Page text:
7 Unbelievable Facts About Football Strips

The Republic of Ireland's Heather Payne. Credit: Stephen McCarthy/Sportsfile.

Whether you follow a team or you’re a fan of football in general, you’re probably familiar with iconic kit designs that have dominated the back pages over the decades. A team’s strip plays a crucial role in creating and celebrating their identity, but how have football strips evolved, and what makes a best-selling kit? Here are some unbelievable facts about football strips.

 

1. Before giants of the modern kit design world like Nike, Adidas, and Puma came along, a UK-based brand known as Bukta was responsible for designing many of the most distinguished strips of the era. Bukta was established in Stockport, Cheshire, in 1879, and by 1884, it had evolved from a company supplying shorts for military personnel fighting in the Boer Wars to a leading supplier linked to teams like Nottingham Forest.

2. Juventus has one of the most recognisable strips in the world, but they have a British team to thank for their iconic black and white stripes. The story goes that back in 1903, Juventus were on the hunt for a new kit. One of Juventus’ founding players, John Savage, had links to Notts County, and he managed to secure a replica shirt from the English club. On receiving the striped strip, Juventus’ new identity was born. In September 2011, the Italian giants hosted a friendly against the League One (now League 2) team to mark the opening of their new stadium and commemorate the age-old relationship between the two clubs.

3. The sash strip, which features a diagonal stripe of colour across the chest, is a feature of the early days of football kits and comes from a time when players would wear cricket whites and use coloured caps or sashes to distinguish them from their opponents. Sashes and bibs are still used frequently in training to differentiate one team from another.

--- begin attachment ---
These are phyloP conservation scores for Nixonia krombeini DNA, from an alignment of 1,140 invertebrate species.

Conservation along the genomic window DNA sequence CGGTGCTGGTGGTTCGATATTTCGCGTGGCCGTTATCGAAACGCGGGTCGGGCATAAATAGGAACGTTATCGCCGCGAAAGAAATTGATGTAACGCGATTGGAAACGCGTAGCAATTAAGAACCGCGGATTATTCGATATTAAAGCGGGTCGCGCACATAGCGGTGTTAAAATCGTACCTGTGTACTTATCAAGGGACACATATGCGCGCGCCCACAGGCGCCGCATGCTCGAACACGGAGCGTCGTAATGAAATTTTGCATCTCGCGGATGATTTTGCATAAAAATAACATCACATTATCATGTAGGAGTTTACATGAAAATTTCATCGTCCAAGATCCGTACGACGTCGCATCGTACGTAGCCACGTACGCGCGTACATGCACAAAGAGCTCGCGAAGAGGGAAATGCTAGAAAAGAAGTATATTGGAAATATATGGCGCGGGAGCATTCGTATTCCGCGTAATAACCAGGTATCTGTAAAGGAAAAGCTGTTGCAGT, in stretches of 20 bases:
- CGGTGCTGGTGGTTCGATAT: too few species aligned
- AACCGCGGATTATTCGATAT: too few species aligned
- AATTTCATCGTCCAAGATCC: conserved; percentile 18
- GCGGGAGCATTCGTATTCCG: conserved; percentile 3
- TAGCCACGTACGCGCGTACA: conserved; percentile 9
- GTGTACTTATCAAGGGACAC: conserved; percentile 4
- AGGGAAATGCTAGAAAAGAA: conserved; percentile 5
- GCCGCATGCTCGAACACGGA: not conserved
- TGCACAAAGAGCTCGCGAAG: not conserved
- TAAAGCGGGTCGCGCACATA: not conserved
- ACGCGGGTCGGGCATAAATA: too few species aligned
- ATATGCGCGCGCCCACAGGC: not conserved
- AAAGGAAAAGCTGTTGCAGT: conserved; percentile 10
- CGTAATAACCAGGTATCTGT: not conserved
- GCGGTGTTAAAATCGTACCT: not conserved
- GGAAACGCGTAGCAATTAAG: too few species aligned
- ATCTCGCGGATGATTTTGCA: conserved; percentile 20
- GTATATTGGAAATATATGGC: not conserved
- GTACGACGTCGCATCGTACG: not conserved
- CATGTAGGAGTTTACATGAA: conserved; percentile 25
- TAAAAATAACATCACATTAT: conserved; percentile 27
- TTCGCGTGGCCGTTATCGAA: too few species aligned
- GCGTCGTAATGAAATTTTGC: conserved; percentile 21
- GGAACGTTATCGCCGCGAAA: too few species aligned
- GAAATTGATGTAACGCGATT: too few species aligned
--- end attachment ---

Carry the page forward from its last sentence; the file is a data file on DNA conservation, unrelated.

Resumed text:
4. Manchester United is the most prolific shirt-seller in the world. In 2017 alone, the club sold 2.85 million replica shirts. Spanish giants Real Madrid and Barcelona are the second and third most popular clubs respectively. The most popular requests for player names in the UK in 2018 were Alexis Sanchez, Paul Pogba, Harry Kane and Mohamed Salah. Globally, Ronaldo, Messi, and Neymar are the most frequently requested names.

5. Numbered shirts have not been around since the dawn of time, and only became a feature of football kits in the 1930s. In the 1920s there were various experiments with numbers, but the FA Cup Final in 1933 is the earliest documented official match with numbers on the strip. To determine which numbers were worn, the two teams, Everton and Manchester City, tossed a coin and one wore numbers 1-11 and the other 12-22. After the Second World War, it became more commonplace to see shirts with numbers printed on the back.

 

6. There’s a great deal of debate about the best football strip ever, and most people have a favourite, with retro world cup shirts performing particularly well. According to football magazine, Four Four Two, Denmark’s 1986 home kit is the coolest strip ever made. Other popular choices include Boca Juniors’ 1981 home strip, Holland’s 1976 home kit, Lazio’s 1982/83 home kit and the England third shirt used for the 1990 World Cup. Pendle Sports has some brilliant kits available based on some of these memorable and iconic retro styles. The subject of football strips, especially historical ones, is a subject that always provokes debate. If you surveyed a group of people and asked them to name their favourite kit, you’d probably find that several teams and strips came up in conversation. Likewise, if you took a snap poll of the worst kits of all times, there would probably be a host of contenders, many of which date back to the 1970’s, 80’s and 90’s when bright colours and clashing prints were par for the course.

7. Leeds United was the first club to produce replica shirts, which were designed to be sold to fans. In the 1960s, the Yorkshire club changed its colours from blue and gold to white, taking inspiration from Real Madrid, and in 1975, the first replica white shirt was available to buy. This move prompted other clubs to follow suit, and before long, selling shirts became a significant revenue stream. Nowadays, most clubs release at least two new shirts every season at an average cost of around £50 for adults and £35 for children.

 

 

Football strips have come a long way since the days of wearing sturdy leather boots and knickerbocker shorts. Today’s shirts, which feature innovative technology and eye-catching designs, are made for comfort, style, and performance, and they are a far cry from the first kits.

 

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